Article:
TOP STORY: A-Link technologies to assemble laptops, radios

A-Link Technologies, a Chinese firm will soon assemble laptops and radios in Rwanda with an initial investment worth $0.5 million (Rwf283.7 million). This will consolidate Rwanda’s stance as an Information Technology hub in the region whereas the firm increases its product line.
Women assembling mobile phones at the A-Link Technologies premises in Kacyiru. They will assemble laptops in the company brand A-Link soon this year.
Women assembling mobile phones at the A-Link Technologies premises in Kacyiru. They will assemble laptops in the company brand A-Link soon this year.

A-Link Technologies, a Chinese firm will soon assemble laptops and radios in Rwanda with an initial investment worth $0.5 million (Rwf283.7 million).

This will consolidate Rwanda’s stance as an Information Technology hub in the region whereas the firm increases its product line. Currently, it assembles mobile phones, making Rwanda the first country in the East African region to host such a plant.

According to Edward Yin, the President of A-Link Technologies, the two projects (laptop and radio) will be on the market by end of July this year.

“The laptops are expected by the end of next month, whereas the radio project is expected later on,” he explained.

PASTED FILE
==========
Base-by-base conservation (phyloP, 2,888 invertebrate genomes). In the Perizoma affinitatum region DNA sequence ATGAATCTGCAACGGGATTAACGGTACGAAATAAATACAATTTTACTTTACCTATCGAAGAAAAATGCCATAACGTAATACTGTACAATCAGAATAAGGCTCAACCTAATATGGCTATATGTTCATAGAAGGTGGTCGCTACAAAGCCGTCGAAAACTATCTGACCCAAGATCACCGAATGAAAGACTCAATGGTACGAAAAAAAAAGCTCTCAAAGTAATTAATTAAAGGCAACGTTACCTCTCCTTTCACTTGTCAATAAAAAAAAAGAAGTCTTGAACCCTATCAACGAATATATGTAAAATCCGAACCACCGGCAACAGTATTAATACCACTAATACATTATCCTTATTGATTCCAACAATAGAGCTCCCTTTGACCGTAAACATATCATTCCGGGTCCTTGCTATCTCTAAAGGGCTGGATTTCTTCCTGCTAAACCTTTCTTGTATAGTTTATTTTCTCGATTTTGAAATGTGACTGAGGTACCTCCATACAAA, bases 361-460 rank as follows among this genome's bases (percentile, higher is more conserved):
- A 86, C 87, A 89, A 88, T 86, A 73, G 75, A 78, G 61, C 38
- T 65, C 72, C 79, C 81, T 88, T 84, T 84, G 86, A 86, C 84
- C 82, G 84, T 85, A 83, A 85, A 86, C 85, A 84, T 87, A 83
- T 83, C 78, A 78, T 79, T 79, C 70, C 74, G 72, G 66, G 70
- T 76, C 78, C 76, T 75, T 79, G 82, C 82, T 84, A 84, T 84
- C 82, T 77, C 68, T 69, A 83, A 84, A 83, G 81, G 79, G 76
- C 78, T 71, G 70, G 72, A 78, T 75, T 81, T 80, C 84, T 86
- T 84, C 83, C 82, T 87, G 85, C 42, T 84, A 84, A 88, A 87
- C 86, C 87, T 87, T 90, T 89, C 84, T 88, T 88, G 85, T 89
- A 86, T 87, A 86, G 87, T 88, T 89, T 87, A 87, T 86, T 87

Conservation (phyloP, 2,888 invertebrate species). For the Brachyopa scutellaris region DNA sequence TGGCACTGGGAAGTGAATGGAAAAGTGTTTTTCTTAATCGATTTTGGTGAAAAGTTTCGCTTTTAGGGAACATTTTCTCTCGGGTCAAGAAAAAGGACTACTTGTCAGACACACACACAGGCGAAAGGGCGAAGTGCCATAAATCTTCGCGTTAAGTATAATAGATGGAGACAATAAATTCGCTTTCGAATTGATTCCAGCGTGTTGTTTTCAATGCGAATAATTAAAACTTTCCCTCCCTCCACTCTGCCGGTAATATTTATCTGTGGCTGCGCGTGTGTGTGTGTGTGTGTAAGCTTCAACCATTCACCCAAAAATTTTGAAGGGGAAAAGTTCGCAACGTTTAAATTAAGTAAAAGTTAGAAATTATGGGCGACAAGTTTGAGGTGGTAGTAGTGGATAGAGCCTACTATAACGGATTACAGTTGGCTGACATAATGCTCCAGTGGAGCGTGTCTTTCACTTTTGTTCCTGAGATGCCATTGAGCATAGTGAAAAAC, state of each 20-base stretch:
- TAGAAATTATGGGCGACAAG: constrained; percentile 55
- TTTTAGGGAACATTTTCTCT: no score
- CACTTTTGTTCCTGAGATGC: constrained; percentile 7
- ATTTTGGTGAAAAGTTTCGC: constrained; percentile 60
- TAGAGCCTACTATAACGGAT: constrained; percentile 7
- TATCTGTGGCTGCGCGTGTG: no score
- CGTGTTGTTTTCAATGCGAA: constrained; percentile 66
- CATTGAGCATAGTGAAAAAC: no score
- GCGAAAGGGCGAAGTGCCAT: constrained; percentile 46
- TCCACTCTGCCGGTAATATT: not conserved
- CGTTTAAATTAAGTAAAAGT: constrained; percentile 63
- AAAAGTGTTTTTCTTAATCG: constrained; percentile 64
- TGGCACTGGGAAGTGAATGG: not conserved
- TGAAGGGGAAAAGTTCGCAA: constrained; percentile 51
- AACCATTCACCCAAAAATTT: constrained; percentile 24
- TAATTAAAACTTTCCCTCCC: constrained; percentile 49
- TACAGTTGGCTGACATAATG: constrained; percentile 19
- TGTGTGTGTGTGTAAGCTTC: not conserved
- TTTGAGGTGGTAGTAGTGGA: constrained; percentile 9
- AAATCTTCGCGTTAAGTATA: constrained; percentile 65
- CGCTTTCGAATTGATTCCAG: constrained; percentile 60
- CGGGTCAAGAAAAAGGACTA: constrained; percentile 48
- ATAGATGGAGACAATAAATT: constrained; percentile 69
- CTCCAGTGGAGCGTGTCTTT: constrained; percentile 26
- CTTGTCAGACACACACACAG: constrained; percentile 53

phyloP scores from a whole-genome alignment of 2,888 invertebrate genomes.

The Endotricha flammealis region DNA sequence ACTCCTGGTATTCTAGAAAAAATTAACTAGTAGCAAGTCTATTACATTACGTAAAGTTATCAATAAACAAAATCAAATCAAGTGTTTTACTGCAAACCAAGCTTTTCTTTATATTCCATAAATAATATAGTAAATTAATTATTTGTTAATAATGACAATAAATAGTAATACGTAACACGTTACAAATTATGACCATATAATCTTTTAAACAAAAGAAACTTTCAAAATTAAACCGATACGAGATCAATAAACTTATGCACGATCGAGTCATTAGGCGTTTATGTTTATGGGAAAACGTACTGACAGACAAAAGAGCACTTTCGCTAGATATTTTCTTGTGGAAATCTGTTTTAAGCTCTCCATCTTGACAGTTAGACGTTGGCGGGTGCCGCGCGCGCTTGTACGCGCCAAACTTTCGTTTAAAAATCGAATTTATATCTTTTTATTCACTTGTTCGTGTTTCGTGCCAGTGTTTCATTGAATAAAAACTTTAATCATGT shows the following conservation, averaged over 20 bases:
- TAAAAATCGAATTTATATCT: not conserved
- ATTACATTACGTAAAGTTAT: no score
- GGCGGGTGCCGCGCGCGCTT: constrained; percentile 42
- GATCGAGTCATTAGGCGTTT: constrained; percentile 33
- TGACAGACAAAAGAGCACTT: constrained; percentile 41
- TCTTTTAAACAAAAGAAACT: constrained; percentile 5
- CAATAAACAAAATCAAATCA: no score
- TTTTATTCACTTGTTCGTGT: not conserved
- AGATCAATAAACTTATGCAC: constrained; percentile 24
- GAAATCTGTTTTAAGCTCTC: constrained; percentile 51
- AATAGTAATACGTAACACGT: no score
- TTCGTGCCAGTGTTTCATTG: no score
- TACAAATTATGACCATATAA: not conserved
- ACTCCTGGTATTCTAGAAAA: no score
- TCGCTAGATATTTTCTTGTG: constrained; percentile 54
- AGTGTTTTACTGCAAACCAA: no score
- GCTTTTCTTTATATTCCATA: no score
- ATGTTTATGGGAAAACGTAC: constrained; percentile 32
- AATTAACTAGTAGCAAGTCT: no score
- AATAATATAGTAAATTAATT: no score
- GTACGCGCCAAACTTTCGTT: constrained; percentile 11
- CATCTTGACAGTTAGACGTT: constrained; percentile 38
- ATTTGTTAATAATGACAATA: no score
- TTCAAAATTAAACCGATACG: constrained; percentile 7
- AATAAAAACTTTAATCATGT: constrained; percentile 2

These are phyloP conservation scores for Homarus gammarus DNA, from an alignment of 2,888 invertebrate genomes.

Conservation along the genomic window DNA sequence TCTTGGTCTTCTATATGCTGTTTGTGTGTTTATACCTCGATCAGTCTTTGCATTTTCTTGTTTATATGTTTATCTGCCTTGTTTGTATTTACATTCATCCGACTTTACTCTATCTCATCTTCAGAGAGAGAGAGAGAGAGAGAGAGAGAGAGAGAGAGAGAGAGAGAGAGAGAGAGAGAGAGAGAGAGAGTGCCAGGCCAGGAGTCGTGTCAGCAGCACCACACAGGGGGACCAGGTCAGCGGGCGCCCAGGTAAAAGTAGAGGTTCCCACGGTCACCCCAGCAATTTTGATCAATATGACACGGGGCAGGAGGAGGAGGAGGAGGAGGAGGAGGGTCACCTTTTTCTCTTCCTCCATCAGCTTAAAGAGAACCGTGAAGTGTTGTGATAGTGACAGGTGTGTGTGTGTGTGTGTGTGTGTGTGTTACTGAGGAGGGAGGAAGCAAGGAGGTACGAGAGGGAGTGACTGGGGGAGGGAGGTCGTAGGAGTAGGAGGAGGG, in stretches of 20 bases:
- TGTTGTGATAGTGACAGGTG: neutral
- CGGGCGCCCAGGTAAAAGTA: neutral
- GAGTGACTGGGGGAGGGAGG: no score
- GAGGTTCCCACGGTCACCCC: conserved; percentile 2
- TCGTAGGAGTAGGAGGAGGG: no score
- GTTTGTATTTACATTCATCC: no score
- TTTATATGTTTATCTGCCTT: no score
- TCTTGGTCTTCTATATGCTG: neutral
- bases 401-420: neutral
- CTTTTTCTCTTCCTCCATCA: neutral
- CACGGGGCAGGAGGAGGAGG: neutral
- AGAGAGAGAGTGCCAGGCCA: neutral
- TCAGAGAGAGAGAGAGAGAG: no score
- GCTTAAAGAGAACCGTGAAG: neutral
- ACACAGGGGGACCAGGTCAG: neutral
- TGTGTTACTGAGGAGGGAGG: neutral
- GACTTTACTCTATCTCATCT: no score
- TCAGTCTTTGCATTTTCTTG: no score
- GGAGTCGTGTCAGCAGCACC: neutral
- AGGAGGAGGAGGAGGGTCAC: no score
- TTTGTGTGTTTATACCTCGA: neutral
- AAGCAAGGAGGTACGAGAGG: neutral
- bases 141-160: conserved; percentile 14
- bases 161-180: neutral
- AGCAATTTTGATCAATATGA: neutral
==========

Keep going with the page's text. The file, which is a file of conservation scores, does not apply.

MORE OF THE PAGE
Adding, “Our partners in China are currently developing the laptop chips.Once ready and shipped into the country, alongside other parts, the laptops will be assembled and sold on the local market.”

Management predicted that a laptop, which will be christened ‘A-Link’ like other products assembled, will cost about $400 (Rwf 226,960). This is $216 (Rwf113,480) less than the current price.

Currently, a laptop on the local in the likes of HP, Acer or Dell costs Rwf350,000 ($616).

Yin stressed that the projected price for the A-Link laptops may drop depending on the market, though the investment decision was attracted by their high prices.

Initially, A-Link had planned to venture into assembling television sets and radio after starting its operations with mobile phones last year.

However the Minister in the President’s Office in charge of ICT, Romain Murenzi was not aware of the developments when contacted. He promised to make an official comment after meeting with the Chinese investors soon.

Mobile phone assembling was the first project by A-Link with an investment of $0.5 million (Rwf283.7 million). It was after government started laying of fibre optic cables for wireless broadband in Kigali and the suburbs, a new technology intended to increase coverage of high speed wireless internet.

Since then, it has produced about 6,000 handsets, with an average output of 200 phones per day.

With already 30 Rwandans employed to assemble phones, the two projects (laptop and television) are expected to also employ more 30 citizens.

A-Link is an affiliate to China link Digital and Technology Company Limited, also a Chinese based electronics company.

After Rwanda, the company is targeting the East African Community and the Common Market for Eastern and Southern Africa (COMESA) region.

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